The Saint Louis River Estuary is a rare type of freshwater ecosystem that receives significant amounts of water from both the incoming rivers and Lake Superior.
While estuaries are common along coastlines where rivers empty into the big blue sea, it’s less common to find a river running into a large-enough body of freshwater like Lake Superior. By definition alone, the St. Louis River Estuary is unique, but it is further noteworthy for all that it provides. The estuary is an important migratory bird fly-way and nesting site. It is an important nursery for all sorts of Lake Superior fish, from walleye to channel catfish to lake sturgeon. The estuary was once filled with beds of wild rice, a staple food for the native Ojibwe people. And today it flows between Duluth, Minnesota and Superior, Wisconsin, where it’s home to the largest active harbor in the Great Lakes.
Understanding the physical, chemical and biological processes going on in the estuary is essential in efforts to protect and restore it and manage its multiple resources for multiple interests. Luke Loken, a Center for Limnology grad student in Emily Stanley’s lab is currently exploring seasonal patterns in water chemistry in the estuary. At the end of February he presented at the Saint Louis River Estuary Summit meeting in Superior Wisconsin. The meeting was highly focused on the research ongoing in the estuary and environmental concerns of local citizens. Luke sent along this explanation of estuary dynamics and a note from the field.
Rivers dominate the estuary during high flow periods such as spring snow-melt and large rain events. When the river discharge is low, Lake Superior can more easily flow back into the estuary. As lakes become larger, a phenomenon called “seiche energy” is produced. Seiches have effects similar to the tides of the ocean. They are are created by wind pushing water to one side of the lake, which changes lake levels on both sides of the lake. (For example, if the wind is easterly, areas on the east side of Lake Superior see a rise in water level, while cities in the west, like Superior and Duluth watch water levels drop) When the winds die down, the water returns as a slow moving wave that surges into river mouths and temporarily reversing flow directions.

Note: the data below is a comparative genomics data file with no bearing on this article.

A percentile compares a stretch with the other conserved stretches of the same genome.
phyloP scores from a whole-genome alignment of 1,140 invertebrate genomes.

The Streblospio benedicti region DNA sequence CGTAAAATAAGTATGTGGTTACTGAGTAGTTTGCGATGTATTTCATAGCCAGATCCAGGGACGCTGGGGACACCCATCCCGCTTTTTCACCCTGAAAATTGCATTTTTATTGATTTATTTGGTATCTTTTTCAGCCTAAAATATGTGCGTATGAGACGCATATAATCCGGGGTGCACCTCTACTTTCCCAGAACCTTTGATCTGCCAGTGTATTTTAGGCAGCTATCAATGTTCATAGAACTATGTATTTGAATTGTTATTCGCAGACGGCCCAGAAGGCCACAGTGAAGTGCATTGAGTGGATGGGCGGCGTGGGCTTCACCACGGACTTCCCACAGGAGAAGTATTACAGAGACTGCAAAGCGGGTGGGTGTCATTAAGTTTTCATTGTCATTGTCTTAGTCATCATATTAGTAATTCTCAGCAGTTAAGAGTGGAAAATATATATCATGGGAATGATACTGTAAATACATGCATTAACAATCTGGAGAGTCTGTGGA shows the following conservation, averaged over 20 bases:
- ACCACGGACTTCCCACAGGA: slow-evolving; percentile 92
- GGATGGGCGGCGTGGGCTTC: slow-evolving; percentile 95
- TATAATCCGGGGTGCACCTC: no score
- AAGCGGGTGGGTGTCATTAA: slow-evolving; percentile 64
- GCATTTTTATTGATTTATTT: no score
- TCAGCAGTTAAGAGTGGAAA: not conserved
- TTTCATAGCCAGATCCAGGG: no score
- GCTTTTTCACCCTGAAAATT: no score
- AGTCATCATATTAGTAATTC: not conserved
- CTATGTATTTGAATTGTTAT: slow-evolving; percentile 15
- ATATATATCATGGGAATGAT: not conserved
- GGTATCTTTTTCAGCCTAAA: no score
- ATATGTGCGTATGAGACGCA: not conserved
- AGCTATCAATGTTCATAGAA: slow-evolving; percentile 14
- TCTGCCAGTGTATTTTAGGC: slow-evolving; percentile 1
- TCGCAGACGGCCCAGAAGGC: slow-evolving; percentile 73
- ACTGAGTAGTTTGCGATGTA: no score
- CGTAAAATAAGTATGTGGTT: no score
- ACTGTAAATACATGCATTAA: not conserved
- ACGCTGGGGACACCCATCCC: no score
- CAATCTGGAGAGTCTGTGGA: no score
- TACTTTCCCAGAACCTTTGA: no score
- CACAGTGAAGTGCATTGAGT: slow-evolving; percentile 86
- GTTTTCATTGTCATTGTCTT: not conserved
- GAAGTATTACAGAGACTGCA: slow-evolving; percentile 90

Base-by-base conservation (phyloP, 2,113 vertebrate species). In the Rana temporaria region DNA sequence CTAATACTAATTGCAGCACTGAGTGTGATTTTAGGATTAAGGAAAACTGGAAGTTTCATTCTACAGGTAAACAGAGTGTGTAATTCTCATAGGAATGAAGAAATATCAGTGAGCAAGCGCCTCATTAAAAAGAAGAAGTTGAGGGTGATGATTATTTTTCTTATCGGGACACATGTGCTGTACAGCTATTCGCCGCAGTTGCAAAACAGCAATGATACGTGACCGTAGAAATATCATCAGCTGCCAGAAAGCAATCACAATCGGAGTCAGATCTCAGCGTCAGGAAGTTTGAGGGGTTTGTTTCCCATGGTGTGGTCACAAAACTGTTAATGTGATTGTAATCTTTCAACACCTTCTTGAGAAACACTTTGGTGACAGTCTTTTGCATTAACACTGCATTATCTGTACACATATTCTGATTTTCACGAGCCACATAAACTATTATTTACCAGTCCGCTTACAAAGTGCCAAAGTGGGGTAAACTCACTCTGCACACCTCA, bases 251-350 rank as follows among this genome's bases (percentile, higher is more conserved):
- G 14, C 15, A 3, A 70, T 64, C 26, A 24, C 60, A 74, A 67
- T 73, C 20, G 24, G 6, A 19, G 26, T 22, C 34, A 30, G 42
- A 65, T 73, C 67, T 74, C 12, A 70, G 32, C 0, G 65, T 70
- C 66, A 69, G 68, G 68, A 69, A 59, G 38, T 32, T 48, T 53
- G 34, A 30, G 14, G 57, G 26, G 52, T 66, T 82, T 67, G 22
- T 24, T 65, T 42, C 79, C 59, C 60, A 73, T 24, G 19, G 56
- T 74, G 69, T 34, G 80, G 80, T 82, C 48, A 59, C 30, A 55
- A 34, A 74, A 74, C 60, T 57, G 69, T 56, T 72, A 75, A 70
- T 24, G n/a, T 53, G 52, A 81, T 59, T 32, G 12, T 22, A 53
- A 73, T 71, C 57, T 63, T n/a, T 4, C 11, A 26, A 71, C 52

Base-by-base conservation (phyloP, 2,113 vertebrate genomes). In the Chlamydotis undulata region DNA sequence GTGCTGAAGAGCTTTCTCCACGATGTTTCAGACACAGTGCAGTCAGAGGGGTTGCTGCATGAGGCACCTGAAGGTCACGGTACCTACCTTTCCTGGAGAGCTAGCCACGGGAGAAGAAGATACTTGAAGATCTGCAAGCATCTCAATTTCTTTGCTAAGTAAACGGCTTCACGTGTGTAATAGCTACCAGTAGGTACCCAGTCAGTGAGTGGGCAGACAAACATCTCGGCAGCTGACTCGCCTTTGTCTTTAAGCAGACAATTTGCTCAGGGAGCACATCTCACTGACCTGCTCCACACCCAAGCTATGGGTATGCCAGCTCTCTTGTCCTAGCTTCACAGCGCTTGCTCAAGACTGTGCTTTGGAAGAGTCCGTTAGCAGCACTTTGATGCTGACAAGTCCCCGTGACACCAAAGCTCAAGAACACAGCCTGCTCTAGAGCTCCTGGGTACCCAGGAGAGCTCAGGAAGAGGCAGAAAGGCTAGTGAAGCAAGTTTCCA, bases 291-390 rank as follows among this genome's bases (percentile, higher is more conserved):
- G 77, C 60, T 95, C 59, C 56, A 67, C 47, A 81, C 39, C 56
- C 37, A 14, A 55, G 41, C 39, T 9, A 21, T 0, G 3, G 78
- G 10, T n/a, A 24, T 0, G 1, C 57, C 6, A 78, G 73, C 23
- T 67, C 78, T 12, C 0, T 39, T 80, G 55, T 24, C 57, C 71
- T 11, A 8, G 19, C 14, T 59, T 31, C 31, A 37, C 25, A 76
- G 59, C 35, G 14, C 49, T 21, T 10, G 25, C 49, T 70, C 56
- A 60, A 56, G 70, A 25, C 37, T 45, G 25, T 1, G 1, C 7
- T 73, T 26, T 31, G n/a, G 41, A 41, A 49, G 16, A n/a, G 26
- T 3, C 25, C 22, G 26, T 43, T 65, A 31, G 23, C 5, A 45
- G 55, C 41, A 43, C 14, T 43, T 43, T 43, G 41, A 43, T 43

During winter months, the lake seiche effect is still intact because Lake Superior does not fully freeze. River inputs are minimal in the winter, so the lake has the greatest ability to infiltrate the estuary. When river discharge is low, as in winter, this seiche event can push lake water further into the Saint Louis River Estuary and change water levels from between 2 to 12 inches.
Because my research focuses on the nutrient and carbon patterns of the estuary, and because winter water chemistry samples are underrepresented in field studies, I figured I would sample under the ice to bring a more comprehensive set of data to the summit. It took some work, but I managed to collect water from six sites under about 2 feet of ice. I’ll combine the winter data with my 2012 and 2013 open-water data to provide a comprehensive seasonal pattern in water chemistry within the estuary.
With this data I hope to understand how far into the estuary the lake can penetrate, how that changes through the year, and what it means as far as nutrient inputs and water chemistry for this unique ecosystem.
Hopefully what Luke learns can help us better understand estuary dynamics and lead to better management of the resource for multiple interests. It’s truly an economic and ecological treasure shared between Minnesota and Wisconsin.
To learn more about the estuary, visit this amazing site from the St. Louis River Estuary project, featuring stories, science and video vignettes on everything form shipping to fishing to ricing in the estuary. And “like” the Lake Superior National Estuarine Research Reserve page on Facebook to stay up to date on the latest research.